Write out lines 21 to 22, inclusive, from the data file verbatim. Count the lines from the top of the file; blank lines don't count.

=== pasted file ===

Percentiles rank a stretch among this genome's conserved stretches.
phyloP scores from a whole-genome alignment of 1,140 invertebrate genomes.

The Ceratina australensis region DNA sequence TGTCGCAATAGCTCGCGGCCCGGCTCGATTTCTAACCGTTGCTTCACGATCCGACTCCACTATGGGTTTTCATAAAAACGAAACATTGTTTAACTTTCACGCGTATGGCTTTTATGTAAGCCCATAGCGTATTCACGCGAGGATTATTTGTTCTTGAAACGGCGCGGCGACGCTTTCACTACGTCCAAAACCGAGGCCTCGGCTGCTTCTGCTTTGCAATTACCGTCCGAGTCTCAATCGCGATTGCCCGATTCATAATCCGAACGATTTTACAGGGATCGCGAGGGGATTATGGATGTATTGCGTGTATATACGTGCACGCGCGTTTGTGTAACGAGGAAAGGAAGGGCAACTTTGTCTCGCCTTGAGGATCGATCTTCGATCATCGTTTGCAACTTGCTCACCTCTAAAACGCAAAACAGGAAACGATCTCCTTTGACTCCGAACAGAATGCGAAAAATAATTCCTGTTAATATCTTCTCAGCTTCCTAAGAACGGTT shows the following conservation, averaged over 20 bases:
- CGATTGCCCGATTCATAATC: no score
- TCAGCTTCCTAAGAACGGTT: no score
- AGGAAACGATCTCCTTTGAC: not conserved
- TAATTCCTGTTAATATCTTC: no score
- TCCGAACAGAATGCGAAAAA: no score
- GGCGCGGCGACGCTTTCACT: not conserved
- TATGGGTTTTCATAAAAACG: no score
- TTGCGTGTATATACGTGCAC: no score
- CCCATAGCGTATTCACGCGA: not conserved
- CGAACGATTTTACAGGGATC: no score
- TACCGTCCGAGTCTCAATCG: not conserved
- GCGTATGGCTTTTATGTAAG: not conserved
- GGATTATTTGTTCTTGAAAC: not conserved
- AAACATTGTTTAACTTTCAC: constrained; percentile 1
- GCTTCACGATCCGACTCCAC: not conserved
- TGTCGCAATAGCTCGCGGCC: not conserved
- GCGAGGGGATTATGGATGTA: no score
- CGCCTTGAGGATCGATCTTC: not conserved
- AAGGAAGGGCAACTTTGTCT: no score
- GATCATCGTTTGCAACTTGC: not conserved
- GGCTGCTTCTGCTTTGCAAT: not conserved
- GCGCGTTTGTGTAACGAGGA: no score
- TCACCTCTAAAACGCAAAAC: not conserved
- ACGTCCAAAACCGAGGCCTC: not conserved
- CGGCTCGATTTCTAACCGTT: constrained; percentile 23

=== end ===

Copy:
- CGCCTTGAGGATCGATCTTC: not conserved
- AAGGAAGGGCAACTTTGTCT: no score